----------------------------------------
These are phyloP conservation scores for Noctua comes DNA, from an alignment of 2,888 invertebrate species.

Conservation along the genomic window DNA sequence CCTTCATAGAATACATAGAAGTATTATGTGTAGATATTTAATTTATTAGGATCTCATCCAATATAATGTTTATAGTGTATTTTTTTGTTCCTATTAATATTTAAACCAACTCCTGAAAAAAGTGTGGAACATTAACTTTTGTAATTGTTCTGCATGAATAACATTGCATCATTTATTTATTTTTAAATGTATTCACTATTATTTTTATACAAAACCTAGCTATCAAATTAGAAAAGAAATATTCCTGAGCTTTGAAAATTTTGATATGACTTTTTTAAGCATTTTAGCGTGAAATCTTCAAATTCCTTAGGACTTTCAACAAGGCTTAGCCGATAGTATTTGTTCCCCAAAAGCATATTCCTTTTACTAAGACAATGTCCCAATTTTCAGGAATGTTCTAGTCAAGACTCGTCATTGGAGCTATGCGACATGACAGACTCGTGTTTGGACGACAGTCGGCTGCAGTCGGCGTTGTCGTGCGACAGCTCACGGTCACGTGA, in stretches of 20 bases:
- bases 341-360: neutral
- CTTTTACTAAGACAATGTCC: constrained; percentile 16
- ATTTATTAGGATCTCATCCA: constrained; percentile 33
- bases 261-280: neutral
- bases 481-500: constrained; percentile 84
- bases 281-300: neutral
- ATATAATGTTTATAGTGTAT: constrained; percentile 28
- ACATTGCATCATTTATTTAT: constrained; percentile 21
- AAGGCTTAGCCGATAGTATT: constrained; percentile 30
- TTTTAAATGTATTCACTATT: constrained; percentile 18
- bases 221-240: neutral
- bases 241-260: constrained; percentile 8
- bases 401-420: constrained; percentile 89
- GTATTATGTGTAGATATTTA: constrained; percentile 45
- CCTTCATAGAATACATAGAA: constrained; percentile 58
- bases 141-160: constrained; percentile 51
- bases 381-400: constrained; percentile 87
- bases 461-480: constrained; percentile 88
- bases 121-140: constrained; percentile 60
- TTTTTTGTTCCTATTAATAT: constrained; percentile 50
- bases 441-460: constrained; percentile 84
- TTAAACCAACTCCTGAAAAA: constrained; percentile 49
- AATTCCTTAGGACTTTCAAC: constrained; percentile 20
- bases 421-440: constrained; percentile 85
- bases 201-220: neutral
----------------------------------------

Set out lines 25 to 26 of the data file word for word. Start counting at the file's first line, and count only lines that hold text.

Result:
- AATTCCTTAGGACTTTCAAC: constrained; percentile 20
- bases 421-440: constrained; percentile 85